Victorian Obsession: Purity (of Women)
Hello! The blog tour makes two stops today, so I wrote a double-header of an essay. The Victorian Obsession of the day is Purity, and I’ll be talking here about Pure Women and over at Steph Su Reads about Pure Food.
The conventional Victorian ideal of femininity is the meek, tender, virtuous lady: an obedient daughter, devoted wife, and loving mother whose happiness consists of serving her family – and especially her husband. She’s nicknamed the Angel in the House, after a (very long, incredibly dull) poem by Coventry Patmore, which is called, logically enough, The Angel in the House. The poem goes on forever, so I’ll summarize it for you: the Angel is powerful because she’s so endlessly, relentlessly good that people are inspired to behave well just by looking at her.
As you can imagine, this is a handy kind of ideal. If you’re MALE. It basically absolves men of a huge amount of responsibility: if a woman doesn’t achieve this level of sainthood, it’s her failure. If her family misbehaves, it’s still her failure, because if she were a true Angel in the House, the people around her would be inspired to do right.
Think I’m exaggerating? Here’s the philosopher John Ruskin, lecturing on the education of women: “There is not a war in the world, no, nor an injustice, but you women are answerable for it; not in that you have provoked, but in that you have not hindered. Men, by their nature, are prone to fight; they will fight for any cause, or for none. It is for you to choose their cause for them, and to forbid them when there is no cause. There is no suffering, no injustice, no misery in the earth, but the guilt of it lies with you (from Sesame and Lilies). Ruskin gives with one hand and takes away with the other. He claims that girls need good educations, because their role in life is to keep boys from doing wrong.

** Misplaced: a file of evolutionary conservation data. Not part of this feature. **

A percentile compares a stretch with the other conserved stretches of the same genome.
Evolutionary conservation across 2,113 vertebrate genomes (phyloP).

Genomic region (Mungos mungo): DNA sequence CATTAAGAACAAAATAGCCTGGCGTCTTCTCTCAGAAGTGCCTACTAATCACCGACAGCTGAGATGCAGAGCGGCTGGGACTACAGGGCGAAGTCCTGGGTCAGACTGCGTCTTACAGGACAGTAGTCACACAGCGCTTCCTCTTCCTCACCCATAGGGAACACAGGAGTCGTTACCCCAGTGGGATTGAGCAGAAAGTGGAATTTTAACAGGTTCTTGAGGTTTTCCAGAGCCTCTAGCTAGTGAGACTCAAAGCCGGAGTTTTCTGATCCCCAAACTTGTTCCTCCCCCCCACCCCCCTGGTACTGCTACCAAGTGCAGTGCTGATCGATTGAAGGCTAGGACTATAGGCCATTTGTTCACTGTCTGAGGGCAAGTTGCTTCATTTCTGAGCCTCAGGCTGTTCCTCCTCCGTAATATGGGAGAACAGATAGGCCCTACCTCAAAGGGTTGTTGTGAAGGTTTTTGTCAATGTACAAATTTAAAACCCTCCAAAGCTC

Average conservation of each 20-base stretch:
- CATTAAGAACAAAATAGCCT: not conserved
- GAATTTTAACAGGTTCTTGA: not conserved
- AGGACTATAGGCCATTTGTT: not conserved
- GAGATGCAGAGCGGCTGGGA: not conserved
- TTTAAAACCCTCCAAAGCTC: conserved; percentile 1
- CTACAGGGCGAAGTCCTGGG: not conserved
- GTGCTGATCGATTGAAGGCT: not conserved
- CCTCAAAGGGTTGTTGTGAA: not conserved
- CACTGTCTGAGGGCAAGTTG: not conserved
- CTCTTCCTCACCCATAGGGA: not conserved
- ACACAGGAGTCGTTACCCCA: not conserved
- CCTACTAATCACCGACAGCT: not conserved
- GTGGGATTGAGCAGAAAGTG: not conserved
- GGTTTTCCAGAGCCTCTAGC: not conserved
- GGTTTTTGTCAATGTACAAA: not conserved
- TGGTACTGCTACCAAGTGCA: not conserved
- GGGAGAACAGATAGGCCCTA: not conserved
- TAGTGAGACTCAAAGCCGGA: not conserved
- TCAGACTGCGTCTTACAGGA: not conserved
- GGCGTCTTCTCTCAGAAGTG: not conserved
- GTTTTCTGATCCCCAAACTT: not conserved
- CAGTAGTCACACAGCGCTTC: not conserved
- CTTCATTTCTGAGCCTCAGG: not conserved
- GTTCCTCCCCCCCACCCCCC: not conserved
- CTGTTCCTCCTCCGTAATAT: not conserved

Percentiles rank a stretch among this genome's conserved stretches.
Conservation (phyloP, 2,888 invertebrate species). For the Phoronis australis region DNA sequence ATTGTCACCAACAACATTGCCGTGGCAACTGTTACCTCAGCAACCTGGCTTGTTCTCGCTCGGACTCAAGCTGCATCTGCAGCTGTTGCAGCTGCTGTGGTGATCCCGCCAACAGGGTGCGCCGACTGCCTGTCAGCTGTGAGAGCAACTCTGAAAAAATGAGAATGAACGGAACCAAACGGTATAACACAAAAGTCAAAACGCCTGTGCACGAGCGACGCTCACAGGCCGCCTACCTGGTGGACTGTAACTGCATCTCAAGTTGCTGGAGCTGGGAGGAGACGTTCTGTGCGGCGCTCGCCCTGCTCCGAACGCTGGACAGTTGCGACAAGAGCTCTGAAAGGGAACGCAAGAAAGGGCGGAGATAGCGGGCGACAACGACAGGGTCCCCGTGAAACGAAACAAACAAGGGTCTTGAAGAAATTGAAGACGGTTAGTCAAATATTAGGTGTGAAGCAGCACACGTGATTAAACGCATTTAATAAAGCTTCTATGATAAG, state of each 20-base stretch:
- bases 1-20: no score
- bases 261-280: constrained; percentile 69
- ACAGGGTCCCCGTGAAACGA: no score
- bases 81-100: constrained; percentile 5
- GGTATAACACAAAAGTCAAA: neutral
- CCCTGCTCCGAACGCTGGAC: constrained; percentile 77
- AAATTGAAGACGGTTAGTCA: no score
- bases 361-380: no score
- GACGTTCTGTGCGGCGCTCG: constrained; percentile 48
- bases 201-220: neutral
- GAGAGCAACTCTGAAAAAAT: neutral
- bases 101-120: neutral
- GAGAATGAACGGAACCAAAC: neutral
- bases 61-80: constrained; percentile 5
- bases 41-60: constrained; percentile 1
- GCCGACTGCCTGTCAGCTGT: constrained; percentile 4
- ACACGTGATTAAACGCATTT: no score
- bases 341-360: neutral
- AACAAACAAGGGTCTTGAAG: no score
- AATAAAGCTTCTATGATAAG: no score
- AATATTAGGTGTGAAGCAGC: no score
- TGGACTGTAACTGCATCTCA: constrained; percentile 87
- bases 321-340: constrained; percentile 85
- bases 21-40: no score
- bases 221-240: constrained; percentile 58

I hear you asking, why are you talking about this? Aren’t we lucky to have moved beyond this drivel? Of course we are. But Patmore and Ruskin give us only part of the picture, and that’s what I find interesting. Their obsession with women’s virtue is almost hysterical, and I think that can only be the case because what they propose is so far from real life – and they know it. It’s an obsession in the most intense sense of the word: something they insist upon, unhealthily, even in the face of reality.
We don’t know how many good little Victorian girls aspired to be Angels in their Houses. But others didn’t. They couldn’t afford to. Didn’t want to. Thought it ridiculous or hateful or unfair or plain futile.
Part of the reason I write about a women’s detective agency in Victorian London – far- fetched as the concept may be – is to create an alternative to being the Angel in the House. Because purity is a dangerous and vexing kind of virtue. Spotlessness is all but impossible (one tiny fleck of dust and it’s ruined). For some Victorians, this was its appeal – and the heart of their obsession.
Thank you Y.S. Lee for stopping by today!